Are you thinking about a fresh meal plan or frozen meal plan? If you consider yourself a foodie, you have no doubt heard of the farm-to-table movement. Farm-to-table eating refers to the idea that the best food is food that goes through the least amount of paces to get from where it is grown to where it is eaten. Farm-to-table advocates suggest that eating locally produced seasonal fresh food is one of the best ways to eat well and live well. We could not agree more, but why exactly, is fresh food superior to frozen food?
Fresh Food Plans Easier to Stick to If the Food Tastes Good
The single most important reason to choose fresh food over frozen food is fresh food tastes better. In the battle over taste, frozen foods will never win. Let’s play a version of the time honored would you rather game. Think about it, would you rather eat a honey roasted heirloom carrot that has just the right crunch or a soft, machine cut mushy carrot bathing in watery sauce? Would you rather a fresh pasta salad with roasted pine nuts that retain a hint of crunch, fresh crumbled feta cheese, pieces of roasted red peppers with their distinct smoky flavours, bright tomatoes dressed in an herb infused lemony dressing or would you rather eat a half cup of overcooked noodles swimming around with mushy vegetables that offer the muddled flavors of broccoli-ish, carrot-kind of, mushroom-like and cardboard? Would you rather eat a fresh fruit tart or scrape bits of overly sweetened apple pie filling from your plastic tray and call it dessert? Eating heathy doesn’t mean food shouldn’t look and taste good.
Fresh food simply tastes better and when food tastes good, you are more likely to eat it. I’ll admit it, in the battle over the bulge, in days past, I tried a packaged meal service. It was like being in the army, the food came delivered at one time for a whole month stacked up in little trays. At first it was exciting to see it all, my choices line up before me. But after eating a bit of the ‘food,’ the luster quickly wore off. I would open up the freezer and look over my choices with dismay. I ate up the few palatable items quickly and then spent far too much time trying to pick the least offensive entrée. What happened eventually? Probably what happens to many of us trying frozen food plans, I ordered Indian takeout and chucked the rest of the meals in the rubbish bin. Lots of money down the drain along with my goal of eating healthy and I went with food that tasted good as we humans are programmed to do.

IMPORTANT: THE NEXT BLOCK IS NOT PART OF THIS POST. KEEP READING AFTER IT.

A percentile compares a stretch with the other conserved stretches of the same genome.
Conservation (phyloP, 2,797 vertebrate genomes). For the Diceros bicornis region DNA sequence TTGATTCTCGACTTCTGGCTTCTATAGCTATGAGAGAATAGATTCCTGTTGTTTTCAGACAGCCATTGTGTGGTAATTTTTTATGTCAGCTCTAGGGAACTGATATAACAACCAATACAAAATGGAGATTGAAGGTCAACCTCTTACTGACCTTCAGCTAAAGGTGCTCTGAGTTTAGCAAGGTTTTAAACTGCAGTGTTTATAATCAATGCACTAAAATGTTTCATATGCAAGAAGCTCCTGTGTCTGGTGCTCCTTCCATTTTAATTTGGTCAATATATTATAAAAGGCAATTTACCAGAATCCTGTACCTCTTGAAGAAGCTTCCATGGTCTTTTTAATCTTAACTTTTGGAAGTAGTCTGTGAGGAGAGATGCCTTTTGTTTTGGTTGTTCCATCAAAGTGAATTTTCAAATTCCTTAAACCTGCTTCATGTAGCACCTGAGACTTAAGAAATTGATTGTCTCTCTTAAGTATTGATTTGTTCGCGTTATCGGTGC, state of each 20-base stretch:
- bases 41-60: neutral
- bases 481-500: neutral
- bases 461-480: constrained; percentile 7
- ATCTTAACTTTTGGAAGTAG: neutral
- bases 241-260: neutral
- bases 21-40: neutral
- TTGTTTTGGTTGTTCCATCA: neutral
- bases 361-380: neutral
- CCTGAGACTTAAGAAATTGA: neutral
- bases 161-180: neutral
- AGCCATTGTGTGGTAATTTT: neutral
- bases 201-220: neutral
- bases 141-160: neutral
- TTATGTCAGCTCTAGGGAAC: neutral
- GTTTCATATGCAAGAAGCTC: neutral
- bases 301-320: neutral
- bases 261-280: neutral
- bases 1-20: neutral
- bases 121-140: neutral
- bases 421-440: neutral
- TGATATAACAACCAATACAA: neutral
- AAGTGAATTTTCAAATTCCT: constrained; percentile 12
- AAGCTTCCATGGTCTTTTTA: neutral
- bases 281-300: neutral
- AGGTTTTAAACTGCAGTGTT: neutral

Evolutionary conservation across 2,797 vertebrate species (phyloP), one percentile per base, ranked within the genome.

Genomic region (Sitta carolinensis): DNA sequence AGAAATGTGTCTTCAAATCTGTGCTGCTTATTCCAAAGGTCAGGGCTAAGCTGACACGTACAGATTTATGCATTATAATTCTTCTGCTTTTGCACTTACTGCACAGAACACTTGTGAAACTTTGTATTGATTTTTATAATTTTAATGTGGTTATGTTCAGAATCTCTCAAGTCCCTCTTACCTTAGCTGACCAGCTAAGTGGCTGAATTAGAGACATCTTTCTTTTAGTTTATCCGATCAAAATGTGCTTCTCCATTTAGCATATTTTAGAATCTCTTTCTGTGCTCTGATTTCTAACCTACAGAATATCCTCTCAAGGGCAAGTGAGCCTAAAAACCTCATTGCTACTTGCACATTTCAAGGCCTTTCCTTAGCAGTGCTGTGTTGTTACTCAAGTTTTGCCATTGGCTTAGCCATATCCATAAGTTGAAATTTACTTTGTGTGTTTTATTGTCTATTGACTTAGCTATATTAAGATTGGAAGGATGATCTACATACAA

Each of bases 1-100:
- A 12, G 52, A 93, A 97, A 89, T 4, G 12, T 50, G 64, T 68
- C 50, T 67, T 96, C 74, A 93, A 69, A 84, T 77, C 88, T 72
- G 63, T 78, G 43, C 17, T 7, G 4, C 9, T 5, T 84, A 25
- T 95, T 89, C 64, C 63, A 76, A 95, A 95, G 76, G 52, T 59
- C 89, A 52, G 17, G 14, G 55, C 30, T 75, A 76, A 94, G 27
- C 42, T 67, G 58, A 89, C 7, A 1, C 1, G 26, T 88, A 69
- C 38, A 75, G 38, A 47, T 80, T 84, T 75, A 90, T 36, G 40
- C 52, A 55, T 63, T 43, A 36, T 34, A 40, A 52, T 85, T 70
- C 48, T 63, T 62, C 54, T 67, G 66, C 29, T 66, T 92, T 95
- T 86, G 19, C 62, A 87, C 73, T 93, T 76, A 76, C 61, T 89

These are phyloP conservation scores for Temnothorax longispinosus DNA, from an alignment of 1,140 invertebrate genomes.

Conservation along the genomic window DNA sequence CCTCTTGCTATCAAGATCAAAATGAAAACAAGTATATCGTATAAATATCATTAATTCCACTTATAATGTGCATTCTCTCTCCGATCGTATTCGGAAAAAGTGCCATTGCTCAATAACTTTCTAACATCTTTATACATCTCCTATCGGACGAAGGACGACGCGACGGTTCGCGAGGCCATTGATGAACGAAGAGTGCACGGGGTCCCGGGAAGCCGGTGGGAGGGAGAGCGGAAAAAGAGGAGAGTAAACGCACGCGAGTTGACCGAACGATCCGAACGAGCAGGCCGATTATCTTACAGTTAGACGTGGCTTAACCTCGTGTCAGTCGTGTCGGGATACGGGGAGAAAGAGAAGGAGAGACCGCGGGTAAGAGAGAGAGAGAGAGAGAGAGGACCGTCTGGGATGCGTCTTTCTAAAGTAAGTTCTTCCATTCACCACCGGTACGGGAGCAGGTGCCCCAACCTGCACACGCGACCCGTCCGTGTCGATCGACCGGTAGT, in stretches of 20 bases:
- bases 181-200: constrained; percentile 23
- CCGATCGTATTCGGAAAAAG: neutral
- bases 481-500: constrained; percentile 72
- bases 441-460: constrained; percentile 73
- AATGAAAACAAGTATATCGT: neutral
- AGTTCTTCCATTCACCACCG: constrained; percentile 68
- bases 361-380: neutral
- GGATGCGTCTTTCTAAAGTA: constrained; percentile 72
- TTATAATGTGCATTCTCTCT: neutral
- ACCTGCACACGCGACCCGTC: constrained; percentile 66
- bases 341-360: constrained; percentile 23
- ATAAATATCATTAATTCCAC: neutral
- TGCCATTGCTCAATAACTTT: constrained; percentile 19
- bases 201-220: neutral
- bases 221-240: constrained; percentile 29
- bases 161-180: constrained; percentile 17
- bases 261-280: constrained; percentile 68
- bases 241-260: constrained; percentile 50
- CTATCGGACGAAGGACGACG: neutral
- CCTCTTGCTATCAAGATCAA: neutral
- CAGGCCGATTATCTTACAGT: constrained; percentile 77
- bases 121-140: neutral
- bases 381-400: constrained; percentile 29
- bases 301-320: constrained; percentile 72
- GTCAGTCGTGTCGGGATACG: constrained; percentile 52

Fresh Healthy Food Offers the Variety, Textures & Tastes to Keep Us Omnivores Satisfied
Fresh food comes from simple, quality ingredients, artfully combined, seasoned well and cooked in a way that elevates these fresh tasty flavours to something truly pleasurable. Even if you are following a healthy meal plan or a weight loss regime, fresh food can make sitting down for a meal feel like a treat rather than a punishment. We humans are omnivores, meaning we are designed to eat a wide variety of foods. Fresh foods allow us a great variety of tastes and textures to keep our variety loving palettes satisfied. With fresh healthy eating plans, we get warm, savory, sweet, crunch, roasted flavours, fresh flavourful vegetables, bright acidic bursts of zing and more. All too often with frozen meal plans, we get a muddling of flavours, over salted, over cooked, over sauced meats and vegetables that leave us unsatisfied and more prone to veering from our healthy eating goals or reaching for more palette pleasing snacks. Fresh food offers much better textures and distinct individual flavours that leave you feeling satisfied. Likewise, fresh food offers a better mix of ingredients and typically larger portions because of the inclusion of better tasting greens and vegetables, you don’t have to settle for a little cardboard tray of “food”. The best healthy eating plans will give you a wide variety of food, tastes and textures that look and taste good making it easier to stick to healthy eating and weight loss goals.
The Upside of Frozen Food
While fresh food is best from a nutritional and taste standpoint, frozen food still has some benefits. The Australian Department of Health & Aging recommends that every adult get at least 2 serving of fruit per day and five serving of vegetables. At the end of the day, if cost or availability means you must eat some frozen or canned fruits and vegetables, this is still better than not eating them. On that same note, frozen fruit and vegetables are great when making fruit smoothies or a convenient addition to quick soups and stews. If you buy and eat frozen food, remember to keep it simple just like your fresh food, skip fast food stir frys with noodles and heavy sugar and sodium laden sauces and opt instead for simple, healthy choices like frozen peas, edamame, broccoli and corn.